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Ohio must pay attorney fees for failing to implement ruling restricting voter ID law

 A Union Local and a Coalitiion of interest persons sued the Ohio Secretary of State to limit the enforcement of Ohio's 2006 Voter ID law.  The Plaintiffs claimed that the law unnecessarily and illegally restricted access to the ballot by persons who did not own or need a state-issued photo ID.  The Court held that the law was in fact illegal, similar to the illegal poll "taxes" that were imposed after the U.S. Civil War to prevent voting by poor former slaves.  As has been widely discussed during this election cycle, no history of voter fraud supports the imposition of this kind of burden on voters, and the impetus for the rules appears to be purely partisan politics by extremists in the Republican party.  In any event, the Plaintiff group was forced to litigate further to compel the Secretary of State to enforce the Court's order and it then sought attorneys' fees under federal law for the secondary enforcement effort.  .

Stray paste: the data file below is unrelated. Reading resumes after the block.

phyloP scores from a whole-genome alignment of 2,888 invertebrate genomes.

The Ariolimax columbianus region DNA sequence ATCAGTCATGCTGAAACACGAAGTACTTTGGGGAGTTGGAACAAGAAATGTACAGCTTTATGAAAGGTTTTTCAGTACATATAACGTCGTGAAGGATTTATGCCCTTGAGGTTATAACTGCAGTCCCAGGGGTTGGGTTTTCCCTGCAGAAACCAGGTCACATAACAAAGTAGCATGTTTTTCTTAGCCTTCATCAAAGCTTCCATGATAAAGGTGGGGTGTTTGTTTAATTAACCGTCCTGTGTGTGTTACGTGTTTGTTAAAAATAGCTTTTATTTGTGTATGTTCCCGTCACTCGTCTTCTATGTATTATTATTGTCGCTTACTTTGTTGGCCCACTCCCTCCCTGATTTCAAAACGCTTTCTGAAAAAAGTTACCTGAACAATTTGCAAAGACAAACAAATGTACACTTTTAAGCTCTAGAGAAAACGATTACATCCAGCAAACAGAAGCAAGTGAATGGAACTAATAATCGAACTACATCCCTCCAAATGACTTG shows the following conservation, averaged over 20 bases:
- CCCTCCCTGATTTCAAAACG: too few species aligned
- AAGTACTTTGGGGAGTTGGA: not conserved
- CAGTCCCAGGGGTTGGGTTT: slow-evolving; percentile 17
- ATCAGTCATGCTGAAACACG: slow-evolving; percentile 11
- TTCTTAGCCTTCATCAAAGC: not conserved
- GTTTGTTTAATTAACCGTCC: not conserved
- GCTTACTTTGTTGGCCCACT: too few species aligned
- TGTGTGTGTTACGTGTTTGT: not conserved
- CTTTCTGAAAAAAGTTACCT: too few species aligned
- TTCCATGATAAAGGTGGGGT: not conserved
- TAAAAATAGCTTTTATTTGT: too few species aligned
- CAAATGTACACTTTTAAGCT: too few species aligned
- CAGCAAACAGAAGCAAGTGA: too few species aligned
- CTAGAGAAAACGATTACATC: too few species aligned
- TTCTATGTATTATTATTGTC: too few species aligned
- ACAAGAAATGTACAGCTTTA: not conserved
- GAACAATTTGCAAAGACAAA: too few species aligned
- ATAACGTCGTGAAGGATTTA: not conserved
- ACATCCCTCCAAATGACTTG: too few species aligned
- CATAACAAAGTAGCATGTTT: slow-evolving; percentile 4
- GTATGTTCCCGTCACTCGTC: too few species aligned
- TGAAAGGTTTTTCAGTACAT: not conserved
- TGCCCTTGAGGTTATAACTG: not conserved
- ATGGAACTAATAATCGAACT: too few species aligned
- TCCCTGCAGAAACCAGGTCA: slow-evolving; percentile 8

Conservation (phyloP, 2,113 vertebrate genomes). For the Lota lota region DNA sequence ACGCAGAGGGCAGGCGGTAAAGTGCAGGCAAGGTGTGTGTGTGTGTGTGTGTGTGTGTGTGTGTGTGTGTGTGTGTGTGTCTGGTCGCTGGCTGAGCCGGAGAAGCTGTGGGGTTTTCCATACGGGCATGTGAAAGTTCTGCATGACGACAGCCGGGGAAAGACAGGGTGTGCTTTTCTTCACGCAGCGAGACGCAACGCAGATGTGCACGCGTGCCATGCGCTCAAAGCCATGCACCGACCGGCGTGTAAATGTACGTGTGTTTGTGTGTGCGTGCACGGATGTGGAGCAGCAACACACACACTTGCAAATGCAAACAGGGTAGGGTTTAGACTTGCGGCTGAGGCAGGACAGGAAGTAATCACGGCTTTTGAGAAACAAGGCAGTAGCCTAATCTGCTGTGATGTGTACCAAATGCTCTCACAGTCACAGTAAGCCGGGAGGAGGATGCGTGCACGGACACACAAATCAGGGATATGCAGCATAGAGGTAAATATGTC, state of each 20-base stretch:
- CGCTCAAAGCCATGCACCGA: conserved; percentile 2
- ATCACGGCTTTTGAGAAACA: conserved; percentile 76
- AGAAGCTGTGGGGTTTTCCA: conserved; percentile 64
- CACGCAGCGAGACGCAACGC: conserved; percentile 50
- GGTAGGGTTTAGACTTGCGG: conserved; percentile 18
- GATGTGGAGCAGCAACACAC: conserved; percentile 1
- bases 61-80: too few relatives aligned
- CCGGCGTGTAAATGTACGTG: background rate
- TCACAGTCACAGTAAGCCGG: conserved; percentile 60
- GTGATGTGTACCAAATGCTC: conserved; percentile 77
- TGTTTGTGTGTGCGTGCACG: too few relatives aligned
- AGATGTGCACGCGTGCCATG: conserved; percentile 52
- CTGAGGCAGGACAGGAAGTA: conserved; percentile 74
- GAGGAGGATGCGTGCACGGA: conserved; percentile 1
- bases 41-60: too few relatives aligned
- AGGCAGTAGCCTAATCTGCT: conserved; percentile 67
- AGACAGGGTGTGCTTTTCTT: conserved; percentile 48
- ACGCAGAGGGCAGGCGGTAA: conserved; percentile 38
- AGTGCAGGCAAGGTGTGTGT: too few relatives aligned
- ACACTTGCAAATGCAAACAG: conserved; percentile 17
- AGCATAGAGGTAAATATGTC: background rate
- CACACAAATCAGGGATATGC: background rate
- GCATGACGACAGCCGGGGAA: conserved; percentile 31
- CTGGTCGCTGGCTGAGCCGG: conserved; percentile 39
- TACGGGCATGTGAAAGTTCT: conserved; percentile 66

This week the Sixth Circuit agreed that the plaintiffs were entitled to collect fees, despite ambiguous language in the settlement agreement, but limited one aspect of the "enforcement" fees to 3% of the original fee award.  It cited a ruling on "fees for fees" in a collection case previously issued by the Court.

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